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A Blog about Public and Development Economics

As California’s Finances Go, So Do Programs for the Less Fortunate

The Economist has a good summary of California’s financial distress and what it means in real terms. In essence, Californians have been voting their way to more and more spending funded by greater borrowing. Triggered by the recession, that debt has become unmanageable, and California has started losing its good credit rating. At the same time, California is reluctant to increase taxes to help ease the shortfall. That leaves viable only one option to mitigate the fiscal mess—cutting back social programs. The article reads:

The largest part of the budget, and thus the biggest target for cuts, is education. Mr Schwarzenegger has proposed suspending a spending formula that voters explicitly chose at the ballot box. In response, the powerful teachers’ union sent a gesture, in the form of 10,000 protesting postcards, to one of Mr Schwarzenegger’s branch offices. But teachers and schools will suffer, which hurts children and thus parents.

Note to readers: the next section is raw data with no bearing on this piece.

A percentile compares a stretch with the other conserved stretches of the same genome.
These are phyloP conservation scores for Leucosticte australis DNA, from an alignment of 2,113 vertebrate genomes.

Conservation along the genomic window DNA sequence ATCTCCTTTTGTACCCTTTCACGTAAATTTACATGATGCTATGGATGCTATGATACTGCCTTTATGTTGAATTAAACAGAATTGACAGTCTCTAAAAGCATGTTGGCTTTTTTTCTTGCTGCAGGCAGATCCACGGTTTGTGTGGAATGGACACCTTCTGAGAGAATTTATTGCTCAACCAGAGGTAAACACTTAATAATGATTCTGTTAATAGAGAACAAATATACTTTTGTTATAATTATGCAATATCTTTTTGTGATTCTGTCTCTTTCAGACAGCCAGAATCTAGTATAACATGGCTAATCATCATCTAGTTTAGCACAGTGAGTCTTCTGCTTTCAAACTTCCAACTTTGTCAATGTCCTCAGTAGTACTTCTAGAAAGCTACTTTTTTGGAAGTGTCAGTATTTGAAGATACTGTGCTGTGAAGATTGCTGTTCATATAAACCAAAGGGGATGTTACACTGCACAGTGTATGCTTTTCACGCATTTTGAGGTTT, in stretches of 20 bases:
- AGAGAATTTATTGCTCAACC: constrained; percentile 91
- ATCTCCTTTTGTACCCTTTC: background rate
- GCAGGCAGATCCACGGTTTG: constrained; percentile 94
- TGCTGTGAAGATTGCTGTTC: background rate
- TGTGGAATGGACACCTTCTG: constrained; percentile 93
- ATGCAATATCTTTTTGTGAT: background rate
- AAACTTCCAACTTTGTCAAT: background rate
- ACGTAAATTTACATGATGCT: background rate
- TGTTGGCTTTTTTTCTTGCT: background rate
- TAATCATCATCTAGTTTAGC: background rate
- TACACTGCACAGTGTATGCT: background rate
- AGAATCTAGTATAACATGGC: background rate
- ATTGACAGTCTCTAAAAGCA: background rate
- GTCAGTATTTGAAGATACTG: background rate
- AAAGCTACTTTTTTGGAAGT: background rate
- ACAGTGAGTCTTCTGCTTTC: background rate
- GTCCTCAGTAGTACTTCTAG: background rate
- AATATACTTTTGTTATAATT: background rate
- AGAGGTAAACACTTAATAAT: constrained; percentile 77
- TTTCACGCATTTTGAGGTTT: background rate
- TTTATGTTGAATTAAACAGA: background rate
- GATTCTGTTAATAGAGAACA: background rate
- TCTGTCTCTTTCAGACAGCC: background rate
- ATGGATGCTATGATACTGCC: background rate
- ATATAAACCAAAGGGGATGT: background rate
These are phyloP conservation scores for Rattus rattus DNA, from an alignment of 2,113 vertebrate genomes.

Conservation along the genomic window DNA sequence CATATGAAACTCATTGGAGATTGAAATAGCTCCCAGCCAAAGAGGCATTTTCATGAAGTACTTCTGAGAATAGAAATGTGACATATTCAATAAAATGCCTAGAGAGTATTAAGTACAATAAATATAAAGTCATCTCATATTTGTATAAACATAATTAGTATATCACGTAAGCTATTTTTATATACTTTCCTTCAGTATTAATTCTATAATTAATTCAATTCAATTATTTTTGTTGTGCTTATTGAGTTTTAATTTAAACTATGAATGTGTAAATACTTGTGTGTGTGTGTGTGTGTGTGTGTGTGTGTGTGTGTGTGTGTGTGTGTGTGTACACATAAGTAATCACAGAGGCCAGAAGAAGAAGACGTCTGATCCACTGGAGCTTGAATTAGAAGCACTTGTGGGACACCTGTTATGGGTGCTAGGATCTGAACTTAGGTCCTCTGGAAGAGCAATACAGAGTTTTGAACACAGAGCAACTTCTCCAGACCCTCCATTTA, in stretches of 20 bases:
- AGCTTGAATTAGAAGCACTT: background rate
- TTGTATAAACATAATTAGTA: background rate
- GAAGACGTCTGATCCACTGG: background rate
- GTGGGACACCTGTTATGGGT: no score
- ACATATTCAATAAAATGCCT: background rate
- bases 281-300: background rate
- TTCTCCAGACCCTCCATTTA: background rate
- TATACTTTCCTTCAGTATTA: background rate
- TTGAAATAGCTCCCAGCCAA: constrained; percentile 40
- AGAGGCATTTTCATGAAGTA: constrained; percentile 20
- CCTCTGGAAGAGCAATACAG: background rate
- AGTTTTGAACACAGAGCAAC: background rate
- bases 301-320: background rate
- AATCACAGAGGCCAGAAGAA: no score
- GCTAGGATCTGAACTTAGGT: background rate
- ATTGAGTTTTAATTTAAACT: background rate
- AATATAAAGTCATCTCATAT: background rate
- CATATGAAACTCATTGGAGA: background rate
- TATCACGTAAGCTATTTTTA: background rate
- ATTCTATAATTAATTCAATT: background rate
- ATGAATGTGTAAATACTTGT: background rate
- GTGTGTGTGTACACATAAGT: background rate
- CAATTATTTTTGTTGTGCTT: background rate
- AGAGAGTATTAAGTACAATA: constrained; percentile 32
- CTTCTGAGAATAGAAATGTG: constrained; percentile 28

The next largest part of the budget is the state’s social safety net, including its health-care programme for the poor. Mr Schwarzenegger wanted to eliminate entire programmes wholesale, but now appears ready to settle for shrinking them. The debate, such as it is, is now about how many children will lose coverage, how many elderly Alzheimer’s patients will stop receiving visits from nurses, whether to treat drug addicts and so forth.

The pain thus seems likely to flow to the bottom of the social hierarchy. But all Californians will notice. Their parks may close, their neighbourhoods may become less safe.

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Filed under: Fiscal Policy, Health Care, Public Economics

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